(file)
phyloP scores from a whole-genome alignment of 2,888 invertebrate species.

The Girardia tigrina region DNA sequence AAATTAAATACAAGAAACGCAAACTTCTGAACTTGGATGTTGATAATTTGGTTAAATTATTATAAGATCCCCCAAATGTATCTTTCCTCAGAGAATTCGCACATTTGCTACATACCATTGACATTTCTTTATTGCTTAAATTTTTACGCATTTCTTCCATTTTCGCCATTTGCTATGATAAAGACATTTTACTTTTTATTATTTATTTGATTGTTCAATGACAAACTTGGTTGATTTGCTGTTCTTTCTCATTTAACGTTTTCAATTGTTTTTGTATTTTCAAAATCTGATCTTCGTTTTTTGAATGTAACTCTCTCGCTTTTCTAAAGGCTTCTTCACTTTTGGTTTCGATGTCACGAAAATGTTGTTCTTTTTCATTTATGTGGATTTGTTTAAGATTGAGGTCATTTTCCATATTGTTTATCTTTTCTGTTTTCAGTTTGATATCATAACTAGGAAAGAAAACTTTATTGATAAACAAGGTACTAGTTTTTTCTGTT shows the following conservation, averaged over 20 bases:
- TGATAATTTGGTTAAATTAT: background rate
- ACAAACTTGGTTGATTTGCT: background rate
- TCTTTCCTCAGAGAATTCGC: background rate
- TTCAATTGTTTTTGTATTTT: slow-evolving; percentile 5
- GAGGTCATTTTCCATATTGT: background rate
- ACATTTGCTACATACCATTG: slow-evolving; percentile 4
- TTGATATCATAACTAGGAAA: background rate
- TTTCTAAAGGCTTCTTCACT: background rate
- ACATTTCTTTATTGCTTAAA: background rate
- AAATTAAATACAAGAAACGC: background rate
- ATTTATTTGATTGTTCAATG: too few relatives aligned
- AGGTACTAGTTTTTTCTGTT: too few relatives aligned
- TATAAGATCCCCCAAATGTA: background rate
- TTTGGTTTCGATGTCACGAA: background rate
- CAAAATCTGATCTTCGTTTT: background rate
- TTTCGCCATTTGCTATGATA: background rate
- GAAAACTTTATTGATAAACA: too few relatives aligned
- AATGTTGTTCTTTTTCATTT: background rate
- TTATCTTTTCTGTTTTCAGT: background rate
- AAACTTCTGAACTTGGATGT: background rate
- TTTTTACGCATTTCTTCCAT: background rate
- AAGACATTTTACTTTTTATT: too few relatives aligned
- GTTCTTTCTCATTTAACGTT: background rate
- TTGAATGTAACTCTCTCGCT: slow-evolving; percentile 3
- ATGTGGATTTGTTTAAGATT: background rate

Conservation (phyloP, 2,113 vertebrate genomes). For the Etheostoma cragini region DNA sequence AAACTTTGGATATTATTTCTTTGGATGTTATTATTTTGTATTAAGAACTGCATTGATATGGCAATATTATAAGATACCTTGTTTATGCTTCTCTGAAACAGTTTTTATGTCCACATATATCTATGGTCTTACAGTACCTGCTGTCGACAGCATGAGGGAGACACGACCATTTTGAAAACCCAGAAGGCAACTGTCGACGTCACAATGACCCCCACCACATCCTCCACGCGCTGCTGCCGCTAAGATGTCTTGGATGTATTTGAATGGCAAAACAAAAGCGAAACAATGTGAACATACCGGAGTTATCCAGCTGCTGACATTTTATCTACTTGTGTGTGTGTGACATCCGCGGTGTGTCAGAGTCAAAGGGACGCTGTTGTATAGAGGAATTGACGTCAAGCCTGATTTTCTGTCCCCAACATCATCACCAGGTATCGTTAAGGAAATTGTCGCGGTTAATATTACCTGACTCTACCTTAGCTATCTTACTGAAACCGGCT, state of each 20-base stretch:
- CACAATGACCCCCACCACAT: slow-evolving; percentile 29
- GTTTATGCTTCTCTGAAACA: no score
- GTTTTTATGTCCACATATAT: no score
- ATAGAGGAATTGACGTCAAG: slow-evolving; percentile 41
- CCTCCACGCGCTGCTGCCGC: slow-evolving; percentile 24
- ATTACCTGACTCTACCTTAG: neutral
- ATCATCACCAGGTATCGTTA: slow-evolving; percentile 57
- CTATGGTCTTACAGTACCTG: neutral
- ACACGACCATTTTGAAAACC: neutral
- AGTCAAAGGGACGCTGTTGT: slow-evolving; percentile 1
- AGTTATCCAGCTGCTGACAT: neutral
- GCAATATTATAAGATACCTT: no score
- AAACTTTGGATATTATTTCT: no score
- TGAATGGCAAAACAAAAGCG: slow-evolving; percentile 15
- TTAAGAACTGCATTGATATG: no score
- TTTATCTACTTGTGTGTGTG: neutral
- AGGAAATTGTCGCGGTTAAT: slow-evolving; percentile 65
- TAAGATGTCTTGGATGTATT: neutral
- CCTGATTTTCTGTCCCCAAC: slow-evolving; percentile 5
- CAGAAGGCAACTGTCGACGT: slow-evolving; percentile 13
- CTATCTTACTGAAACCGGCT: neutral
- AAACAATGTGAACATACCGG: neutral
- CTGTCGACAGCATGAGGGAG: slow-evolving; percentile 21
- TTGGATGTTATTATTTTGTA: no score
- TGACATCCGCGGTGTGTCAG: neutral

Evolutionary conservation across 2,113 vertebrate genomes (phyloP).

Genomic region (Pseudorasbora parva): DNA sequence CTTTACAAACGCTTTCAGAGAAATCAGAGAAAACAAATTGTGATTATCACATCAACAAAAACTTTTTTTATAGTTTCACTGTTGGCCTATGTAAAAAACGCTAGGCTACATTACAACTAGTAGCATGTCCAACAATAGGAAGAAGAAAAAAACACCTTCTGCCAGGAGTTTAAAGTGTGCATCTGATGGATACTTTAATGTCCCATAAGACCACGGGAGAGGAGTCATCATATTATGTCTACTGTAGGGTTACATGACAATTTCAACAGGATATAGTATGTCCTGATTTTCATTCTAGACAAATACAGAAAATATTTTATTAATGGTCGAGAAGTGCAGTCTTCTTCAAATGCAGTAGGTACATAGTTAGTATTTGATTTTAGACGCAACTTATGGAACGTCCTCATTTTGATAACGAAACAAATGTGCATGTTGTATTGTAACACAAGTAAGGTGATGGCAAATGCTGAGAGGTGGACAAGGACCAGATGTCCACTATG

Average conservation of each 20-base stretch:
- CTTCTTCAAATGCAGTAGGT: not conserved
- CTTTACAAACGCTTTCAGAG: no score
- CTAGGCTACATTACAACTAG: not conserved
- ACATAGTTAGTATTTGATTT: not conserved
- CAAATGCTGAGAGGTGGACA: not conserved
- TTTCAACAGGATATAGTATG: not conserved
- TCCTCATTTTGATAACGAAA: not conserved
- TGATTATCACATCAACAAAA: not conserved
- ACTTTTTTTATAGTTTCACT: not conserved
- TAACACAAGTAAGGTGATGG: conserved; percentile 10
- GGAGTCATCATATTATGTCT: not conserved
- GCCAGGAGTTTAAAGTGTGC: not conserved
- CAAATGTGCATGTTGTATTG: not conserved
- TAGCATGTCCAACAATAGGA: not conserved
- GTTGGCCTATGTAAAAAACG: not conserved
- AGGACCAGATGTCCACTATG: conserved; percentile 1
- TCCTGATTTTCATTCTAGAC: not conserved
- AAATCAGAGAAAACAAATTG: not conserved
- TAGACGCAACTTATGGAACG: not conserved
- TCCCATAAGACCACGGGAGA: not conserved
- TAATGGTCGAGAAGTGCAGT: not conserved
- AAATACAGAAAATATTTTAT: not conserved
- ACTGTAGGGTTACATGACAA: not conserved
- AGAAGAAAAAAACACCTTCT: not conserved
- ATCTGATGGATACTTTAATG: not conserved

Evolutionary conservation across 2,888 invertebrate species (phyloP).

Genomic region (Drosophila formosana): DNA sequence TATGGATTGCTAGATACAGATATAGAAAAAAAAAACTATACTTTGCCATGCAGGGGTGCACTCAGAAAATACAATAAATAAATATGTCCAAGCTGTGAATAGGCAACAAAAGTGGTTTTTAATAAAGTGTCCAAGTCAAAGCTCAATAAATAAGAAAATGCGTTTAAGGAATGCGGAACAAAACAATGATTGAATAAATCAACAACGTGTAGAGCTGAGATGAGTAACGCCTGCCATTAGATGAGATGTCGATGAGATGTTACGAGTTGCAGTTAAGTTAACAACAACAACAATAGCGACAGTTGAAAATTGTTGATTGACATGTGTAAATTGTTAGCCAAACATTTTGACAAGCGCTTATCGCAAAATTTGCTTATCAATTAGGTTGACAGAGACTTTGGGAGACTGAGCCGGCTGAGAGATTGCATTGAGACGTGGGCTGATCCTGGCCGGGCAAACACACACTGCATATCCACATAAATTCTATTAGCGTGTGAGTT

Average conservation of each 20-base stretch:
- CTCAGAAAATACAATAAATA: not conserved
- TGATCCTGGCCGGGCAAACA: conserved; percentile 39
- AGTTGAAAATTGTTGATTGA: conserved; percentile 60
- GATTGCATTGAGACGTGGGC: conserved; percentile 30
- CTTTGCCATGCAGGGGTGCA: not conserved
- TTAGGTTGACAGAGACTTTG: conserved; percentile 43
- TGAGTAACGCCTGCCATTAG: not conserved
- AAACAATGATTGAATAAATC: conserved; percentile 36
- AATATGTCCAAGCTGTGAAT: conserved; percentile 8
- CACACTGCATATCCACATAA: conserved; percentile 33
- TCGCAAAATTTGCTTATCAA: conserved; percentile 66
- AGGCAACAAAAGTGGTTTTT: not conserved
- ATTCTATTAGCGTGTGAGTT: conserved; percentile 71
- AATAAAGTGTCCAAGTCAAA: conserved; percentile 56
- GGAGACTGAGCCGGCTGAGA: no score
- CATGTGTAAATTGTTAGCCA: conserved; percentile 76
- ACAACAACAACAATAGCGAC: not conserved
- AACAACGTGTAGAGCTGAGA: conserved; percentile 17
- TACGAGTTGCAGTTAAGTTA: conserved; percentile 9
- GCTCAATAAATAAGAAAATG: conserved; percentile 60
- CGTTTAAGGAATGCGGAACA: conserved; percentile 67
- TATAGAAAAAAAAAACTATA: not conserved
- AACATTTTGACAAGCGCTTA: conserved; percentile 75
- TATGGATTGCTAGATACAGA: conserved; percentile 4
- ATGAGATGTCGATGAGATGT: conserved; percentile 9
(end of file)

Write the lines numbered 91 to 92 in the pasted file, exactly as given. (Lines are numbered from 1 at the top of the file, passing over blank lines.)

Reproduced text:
- TGAGTAACGCCTGCCATTAG: not conserved
- AAACAATGATTGAATAAATC: conserved; percentile 36